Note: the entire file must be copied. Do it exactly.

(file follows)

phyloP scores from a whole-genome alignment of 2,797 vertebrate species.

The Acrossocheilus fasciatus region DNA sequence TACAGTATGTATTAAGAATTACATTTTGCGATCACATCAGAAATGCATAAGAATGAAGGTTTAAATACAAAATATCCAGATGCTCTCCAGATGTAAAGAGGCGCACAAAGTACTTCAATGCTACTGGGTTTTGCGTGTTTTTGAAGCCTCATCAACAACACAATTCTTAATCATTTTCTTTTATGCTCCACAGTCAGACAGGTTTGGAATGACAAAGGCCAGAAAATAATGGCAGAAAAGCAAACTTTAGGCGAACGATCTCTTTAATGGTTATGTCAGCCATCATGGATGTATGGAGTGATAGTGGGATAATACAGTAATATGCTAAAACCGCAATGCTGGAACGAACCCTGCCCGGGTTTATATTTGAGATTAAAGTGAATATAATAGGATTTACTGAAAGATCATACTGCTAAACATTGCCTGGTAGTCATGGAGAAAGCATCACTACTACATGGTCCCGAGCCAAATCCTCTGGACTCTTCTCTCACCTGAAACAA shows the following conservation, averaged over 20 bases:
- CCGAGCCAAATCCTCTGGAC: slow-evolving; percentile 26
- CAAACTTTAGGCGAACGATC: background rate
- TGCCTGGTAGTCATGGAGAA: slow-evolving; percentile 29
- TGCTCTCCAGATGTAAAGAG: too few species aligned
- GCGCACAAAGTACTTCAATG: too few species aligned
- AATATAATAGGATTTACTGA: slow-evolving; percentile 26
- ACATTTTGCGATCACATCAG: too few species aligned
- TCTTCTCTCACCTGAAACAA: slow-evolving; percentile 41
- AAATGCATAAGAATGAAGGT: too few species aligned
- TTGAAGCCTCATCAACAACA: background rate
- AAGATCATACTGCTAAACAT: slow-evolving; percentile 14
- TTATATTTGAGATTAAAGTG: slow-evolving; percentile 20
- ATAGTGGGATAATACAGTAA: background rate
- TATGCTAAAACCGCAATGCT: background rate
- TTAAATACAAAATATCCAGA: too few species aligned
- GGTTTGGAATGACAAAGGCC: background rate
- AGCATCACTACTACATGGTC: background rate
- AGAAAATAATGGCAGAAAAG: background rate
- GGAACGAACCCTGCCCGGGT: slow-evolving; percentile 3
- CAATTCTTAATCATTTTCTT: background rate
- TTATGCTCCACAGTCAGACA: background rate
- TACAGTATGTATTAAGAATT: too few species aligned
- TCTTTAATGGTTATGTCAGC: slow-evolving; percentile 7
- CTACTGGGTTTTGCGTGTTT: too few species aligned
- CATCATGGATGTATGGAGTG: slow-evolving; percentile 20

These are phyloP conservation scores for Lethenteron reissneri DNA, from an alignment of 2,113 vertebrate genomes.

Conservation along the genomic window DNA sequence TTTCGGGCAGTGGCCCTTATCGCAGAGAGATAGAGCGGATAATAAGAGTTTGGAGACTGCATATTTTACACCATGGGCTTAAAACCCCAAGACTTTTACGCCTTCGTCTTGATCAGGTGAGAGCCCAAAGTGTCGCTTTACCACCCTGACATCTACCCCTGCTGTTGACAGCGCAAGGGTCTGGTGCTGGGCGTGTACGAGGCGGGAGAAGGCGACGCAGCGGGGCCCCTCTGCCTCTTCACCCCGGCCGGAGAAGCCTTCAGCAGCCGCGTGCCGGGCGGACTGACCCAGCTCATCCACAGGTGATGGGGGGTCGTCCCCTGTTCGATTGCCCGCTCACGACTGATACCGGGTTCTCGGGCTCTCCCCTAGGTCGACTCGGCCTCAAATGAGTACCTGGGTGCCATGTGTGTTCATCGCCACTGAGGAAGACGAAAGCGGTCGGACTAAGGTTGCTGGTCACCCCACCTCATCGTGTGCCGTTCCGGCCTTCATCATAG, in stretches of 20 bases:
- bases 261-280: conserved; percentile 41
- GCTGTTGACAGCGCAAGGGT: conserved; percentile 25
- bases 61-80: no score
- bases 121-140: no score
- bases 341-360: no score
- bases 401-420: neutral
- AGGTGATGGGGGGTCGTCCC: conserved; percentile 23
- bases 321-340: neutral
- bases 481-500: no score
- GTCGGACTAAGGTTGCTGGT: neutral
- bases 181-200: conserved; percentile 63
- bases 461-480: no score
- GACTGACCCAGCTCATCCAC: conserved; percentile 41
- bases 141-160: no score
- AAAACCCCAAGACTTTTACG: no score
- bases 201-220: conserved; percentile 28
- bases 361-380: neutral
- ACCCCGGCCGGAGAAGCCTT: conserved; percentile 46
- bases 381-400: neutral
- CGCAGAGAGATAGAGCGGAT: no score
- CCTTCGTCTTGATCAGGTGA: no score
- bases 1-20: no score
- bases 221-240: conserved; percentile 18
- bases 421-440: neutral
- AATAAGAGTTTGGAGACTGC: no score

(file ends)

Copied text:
phyloP scores from a whole-genome alignment of 2,797 vertebrate species.

The Acrossocheilus fasciatus region DNA sequence TACAGTATGTATTAAGAATTACATTTTGCGATCACATCAGAAATGCATAAGAATGAAGGTTTAAATACAAAATATCCAGATGCTCTCCAGATGTAAAGAGGCGCACAAAGTACTTCAATGCTACTGGGTTTTGCGTGTTTTTGAAGCCTCATCAACAACACAATTCTTAATCATTTTCTTTTATGCTCCACAGTCAGACAGGTTTGGAATGACAAAGGCCAGAAAATAATGGCAGAAAAGCAAACTTTAGGCGAACGATCTCTTTAATGGTTATGTCAGCCATCATGGATGTATGGAGTGATAGTGGGATAATACAGTAATATGCTAAAACCGCAATGCTGGAACGAACCCTGCCCGGGTTTATATTTGAGATTAAAGTGAATATAATAGGATTTACTGAAAGATCATACTGCTAAACATTGCCTGGTAGTCATGGAGAAAGCATCACTACTACATGGTCCCGAGCCAAATCCTCTGGACTCTTCTCTCACCTGAAACAA shows the following conservation, averaged over 20 bases:
- CCGAGCCAAATCCTCTGGAC: slow-evolving; percentile 26
- CAAACTTTAGGCGAACGATC: background rate
- TGCCTGGTAGTCATGGAGAA: slow-evolving; percentile 29
- TGCTCTCCAGATGTAAAGAG: too few species aligned
- GCGCACAAAGTACTTCAATG: too few species aligned
- AATATAATAGGATTTACTGA: slow-evolving; percentile 26
- ACATTTTGCGATCACATCAG: too few species aligned
- TCTTCTCTCACCTGAAACAA: slow-evolving; percentile 41
- AAATGCATAAGAATGAAGGT: too few species aligned
- TTGAAGCCTCATCAACAACA: background rate
- AAGATCATACTGCTAAACAT: slow-evolving; percentile 14
- TTATATTTGAGATTAAAGTG: slow-evolving; percentile 20
- ATAGTGGGATAATACAGTAA: background rate
- TATGCTAAAACCGCAATGCT: background rate
- TTAAATACAAAATATCCAGA: too few species aligned
- GGTTTGGAATGACAAAGGCC: background rate
- AGCATCACTACTACATGGTC: background rate
- AGAAAATAATGGCAGAAAAG: background rate
- GGAACGAACCCTGCCCGGGT: slow-evolving; percentile 3
- CAATTCTTAATCATTTTCTT: background rate
- TTATGCTCCACAGTCAGACA: background rate
- TACAGTATGTATTAAGAATT: too few species aligned
- TCTTTAATGGTTATGTCAGC: slow-evolving; percentile 7
- CTACTGGGTTTTGCGTGTTT: too few species aligned
- CATCATGGATGTATGGAGTG: slow-evolving; percentile 20

These are phyloP conservation scores for Lethenteron reissneri DNA, from an alignment of 2,113 vertebrate genomes.

Conservation along the genomic window DNA sequence TTTCGGGCAGTGGCCCTTATCGCAGAGAGATAGAGCGGATAATAAGAGTTTGGAGACTGCATATTTTACACCATGGGCTTAAAACCCCAAGACTTTTACGCCTTCGTCTTGATCAGGTGAGAGCCCAAAGTGTCGCTTTACCACCCTGACATCTACCCCTGCTGTTGACAGCGCAAGGGTCTGGTGCTGGGCGTGTACGAGGCGGGAGAAGGCGACGCAGCGGGGCCCCTCTGCCTCTTCACCCCGGCCGGAGAAGCCTTCAGCAGCCGCGTGCCGGGCGGACTGACCCAGCTCATCCACAGGTGATGGGGGGTCGTCCCCTGTTCGATTGCCCGCTCACGACTGATACCGGGTTCTCGGGCTCTCCCCTAGGTCGACTCGGCCTCAAATGAGTACCTGGGTGCCATGTGTGTTCATCGCCACTGAGGAAGACGAAAGCGGTCGGACTAAGGTTGCTGGTCACCCCACCTCATCGTGTGCCGTTCCGGCCTTCATCATAG, in stretches of 20 bases:
- bases 261-280: conserved; percentile 41
- GCTGTTGACAGCGCAAGGGT: conserved; percentile 25
- bases 61-80: no score
- bases 121-140: no score
- bases 341-360: no score
- bases 401-420: neutral
- AGGTGATGGGGGGTCGTCCC: conserved; percentile 23
- bases 321-340: neutral
- bases 481-500: no score
- GTCGGACTAAGGTTGCTGGT: neutral
- bases 181-200: conserved; percentile 63
- bases 461-480: no score
- GACTGACCCAGCTCATCCAC: conserved; percentile 41
- bases 141-160: no score
- AAAACCCCAAGACTTTTACG: no score
- bases 201-220: conserved; percentile 28
- bases 361-380: neutral
- ACCCCGGCCGGAGAAGCCTT: conserved; percentile 46
- bases 381-400: neutral
- CGCAGAGAGATAGAGCGGAT: no score
- CCTTCGTCTTGATCAGGTGA: no score
- bases 1-20: no score
- bases 221-240: conserved; percentile 18
- bases 421-440: neutral
- AATAAGAGTTTGGAGACTGC: no score